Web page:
Thursday, July 11, 2013

The Big Engine that Did


One of the sites that I point out on my walking tour to Silver Spring's original "Silver" Spring is this section of mosaic mural located at the Georgia Avenue underpass (where Georgia dips under the Metro/CSX tracks). The murals were designed and put together by Arts on the Block youths that I worked with back in 2005 to incorporate Silver Spring images into the designs.

 
 
I have fun pointing out to tour participants that this iconic streamline modern locomotive never ran through Silver Spring as part of the Baltimore & Ohio Railroad but was one of the New York Central Railroad's legendary "Hudson" locomotives. I'm sure the youths saw a photo of this engine, thought it was cool (which it is!), and decided to reproduce it in their mural.


This engine was designed by the famous industrial designer Henry Dreyfus. If you live in an
older house you probably have a Dreyfus original hanging on your wall...his 1953 Honeywell T87 circular wall thermostat!

 
The next walking tour will be held on Saturday, October 5, 2013 from 10:00 a.m. - 12:00 p.m. Cost $10.00, children under 13 free. 

RESERVATIONS ARE REQUIRED.  Email sshistory@yahoo.com or call (301) 537-1253.

Tour begins at:
 
Baltimore & Ohio Railroad Station
8100 Georgia Avenue (at Sligo Avenue)
Silver Spring, MD  20910

(301) 537-1253
 
 

Saturday, December 29, 2012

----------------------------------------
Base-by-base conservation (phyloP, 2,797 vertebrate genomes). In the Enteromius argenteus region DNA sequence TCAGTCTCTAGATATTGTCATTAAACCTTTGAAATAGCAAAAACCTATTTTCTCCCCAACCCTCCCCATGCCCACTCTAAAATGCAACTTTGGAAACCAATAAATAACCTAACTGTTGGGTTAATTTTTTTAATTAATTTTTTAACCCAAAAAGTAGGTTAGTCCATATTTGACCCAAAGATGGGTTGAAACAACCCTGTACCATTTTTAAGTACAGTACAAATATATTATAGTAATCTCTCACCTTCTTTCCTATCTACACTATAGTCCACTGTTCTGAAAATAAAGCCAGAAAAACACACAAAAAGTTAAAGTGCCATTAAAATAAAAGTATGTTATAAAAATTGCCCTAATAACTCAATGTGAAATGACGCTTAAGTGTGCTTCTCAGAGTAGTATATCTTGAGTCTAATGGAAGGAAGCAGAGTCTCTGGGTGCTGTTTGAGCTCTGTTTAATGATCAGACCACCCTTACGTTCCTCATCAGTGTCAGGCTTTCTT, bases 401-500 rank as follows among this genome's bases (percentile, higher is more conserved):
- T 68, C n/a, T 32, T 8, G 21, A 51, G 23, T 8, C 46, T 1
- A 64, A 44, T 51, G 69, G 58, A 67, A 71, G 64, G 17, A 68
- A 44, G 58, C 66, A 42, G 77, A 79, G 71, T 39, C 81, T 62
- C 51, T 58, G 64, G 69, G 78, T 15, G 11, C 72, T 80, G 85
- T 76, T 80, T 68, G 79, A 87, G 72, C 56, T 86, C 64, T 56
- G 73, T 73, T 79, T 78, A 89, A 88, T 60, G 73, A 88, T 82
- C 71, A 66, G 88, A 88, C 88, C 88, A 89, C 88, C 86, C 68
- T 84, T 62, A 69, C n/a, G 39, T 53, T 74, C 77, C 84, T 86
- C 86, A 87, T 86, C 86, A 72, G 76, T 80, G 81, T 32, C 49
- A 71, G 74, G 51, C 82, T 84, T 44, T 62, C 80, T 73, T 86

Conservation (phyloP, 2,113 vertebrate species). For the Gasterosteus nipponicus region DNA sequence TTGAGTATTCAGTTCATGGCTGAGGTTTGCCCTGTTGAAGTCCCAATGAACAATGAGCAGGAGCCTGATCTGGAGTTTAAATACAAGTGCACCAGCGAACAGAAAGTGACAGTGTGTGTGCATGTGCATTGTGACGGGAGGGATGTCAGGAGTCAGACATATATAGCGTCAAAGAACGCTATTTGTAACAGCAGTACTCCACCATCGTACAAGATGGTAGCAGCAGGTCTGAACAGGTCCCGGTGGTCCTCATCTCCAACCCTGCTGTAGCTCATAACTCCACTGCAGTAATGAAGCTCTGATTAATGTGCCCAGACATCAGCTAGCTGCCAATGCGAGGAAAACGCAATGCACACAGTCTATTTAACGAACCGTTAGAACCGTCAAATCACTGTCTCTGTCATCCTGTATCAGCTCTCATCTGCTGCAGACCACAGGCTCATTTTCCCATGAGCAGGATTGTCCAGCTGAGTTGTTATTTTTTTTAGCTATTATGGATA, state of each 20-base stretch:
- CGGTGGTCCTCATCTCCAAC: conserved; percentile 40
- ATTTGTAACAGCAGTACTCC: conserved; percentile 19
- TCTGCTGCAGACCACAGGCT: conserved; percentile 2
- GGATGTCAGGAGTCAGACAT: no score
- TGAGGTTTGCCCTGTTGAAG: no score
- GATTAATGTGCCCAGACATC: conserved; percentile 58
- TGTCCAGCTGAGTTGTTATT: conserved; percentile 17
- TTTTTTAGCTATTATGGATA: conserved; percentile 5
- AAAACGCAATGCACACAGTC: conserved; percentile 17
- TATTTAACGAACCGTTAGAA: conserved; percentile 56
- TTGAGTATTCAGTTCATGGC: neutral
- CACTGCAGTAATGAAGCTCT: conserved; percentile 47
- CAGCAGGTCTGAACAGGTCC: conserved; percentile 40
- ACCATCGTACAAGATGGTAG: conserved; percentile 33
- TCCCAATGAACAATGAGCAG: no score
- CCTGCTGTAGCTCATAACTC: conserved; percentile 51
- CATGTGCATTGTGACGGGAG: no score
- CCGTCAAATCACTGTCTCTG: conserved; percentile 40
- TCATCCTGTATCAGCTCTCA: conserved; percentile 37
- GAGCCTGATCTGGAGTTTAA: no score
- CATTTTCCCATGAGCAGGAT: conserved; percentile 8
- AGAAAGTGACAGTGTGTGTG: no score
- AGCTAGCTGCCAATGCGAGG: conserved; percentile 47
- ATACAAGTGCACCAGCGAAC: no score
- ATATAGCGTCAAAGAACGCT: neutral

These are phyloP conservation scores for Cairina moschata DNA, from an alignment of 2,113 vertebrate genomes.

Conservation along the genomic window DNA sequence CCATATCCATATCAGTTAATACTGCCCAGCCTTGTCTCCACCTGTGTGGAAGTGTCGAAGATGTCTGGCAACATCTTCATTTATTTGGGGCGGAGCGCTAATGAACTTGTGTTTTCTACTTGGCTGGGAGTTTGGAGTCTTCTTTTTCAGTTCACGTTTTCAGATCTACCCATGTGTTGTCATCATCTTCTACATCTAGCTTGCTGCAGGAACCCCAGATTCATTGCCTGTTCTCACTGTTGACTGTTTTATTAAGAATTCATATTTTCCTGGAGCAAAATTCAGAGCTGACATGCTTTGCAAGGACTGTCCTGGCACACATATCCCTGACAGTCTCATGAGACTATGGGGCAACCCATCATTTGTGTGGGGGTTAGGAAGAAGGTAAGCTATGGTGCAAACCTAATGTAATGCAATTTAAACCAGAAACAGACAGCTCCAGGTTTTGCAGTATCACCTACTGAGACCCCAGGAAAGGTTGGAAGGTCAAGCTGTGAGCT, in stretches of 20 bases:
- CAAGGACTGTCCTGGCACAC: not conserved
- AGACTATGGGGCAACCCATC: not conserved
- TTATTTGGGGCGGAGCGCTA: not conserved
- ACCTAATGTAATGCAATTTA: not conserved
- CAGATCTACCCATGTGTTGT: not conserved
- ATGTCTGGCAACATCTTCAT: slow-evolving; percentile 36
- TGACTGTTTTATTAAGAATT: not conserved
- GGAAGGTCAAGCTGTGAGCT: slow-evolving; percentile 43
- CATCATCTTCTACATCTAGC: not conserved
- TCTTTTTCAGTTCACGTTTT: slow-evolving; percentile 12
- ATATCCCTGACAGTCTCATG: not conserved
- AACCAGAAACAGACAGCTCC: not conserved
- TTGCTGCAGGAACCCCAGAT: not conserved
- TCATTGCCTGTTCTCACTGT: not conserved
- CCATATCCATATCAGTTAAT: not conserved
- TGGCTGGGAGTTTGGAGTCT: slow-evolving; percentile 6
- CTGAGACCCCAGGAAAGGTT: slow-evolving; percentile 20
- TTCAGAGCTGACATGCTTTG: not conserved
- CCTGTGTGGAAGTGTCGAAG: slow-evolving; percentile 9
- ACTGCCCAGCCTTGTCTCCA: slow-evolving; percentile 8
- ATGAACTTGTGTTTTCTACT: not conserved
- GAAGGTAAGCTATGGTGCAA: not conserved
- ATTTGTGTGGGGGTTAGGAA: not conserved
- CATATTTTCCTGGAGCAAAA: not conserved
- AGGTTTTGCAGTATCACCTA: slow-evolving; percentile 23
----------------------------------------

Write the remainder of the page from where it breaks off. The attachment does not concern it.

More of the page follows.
So Monday Night I'm Gonna Party Like It's 1978

Here are some of the places that folks rang in the New Year thirty-four years ago in downtown Silver Spring.  All of the advertisements are from the pages of the December 29, 1978 The Suburban Record.


The Record, which started publishing in 1944, was located at 8505 Dixon Avenue in 1978.  Today this address is part of an office building located at 1010 Wayne Avenue.

The Silver Spring Historical Society owns a rare bound copy of this newspaper's run from 1978 that was generously donated by Chip Py a few years ago.  If anyone has copies of this important newspaper, please consider donating them to SSHS.


Spring Garden was located at 1160 Bonifant Street which is no longer extant, having been replaced by a portion of the Paul S. Sarbanes Transit Center.


Courtesy Silver Spring Singular

Villa Rosa was located at 813 Ellsworth Drive which is also long gone.  The restaurant was located about where Zpizza sits today.


Beacon Auto Body was located at 8111 Mayor Lane.  Beacon closed in 2010 after being in business for 38 years.  The building is still there (and empty) but not Beacon's awesome sign which was the side of the actual 1956 Nash Metropolitan automobile.  This car is in the collection of the SSHS and it has been offered, along with other vintage Silver Spring business signs, for permanent display in the to-be-constructed Silver Spring Library!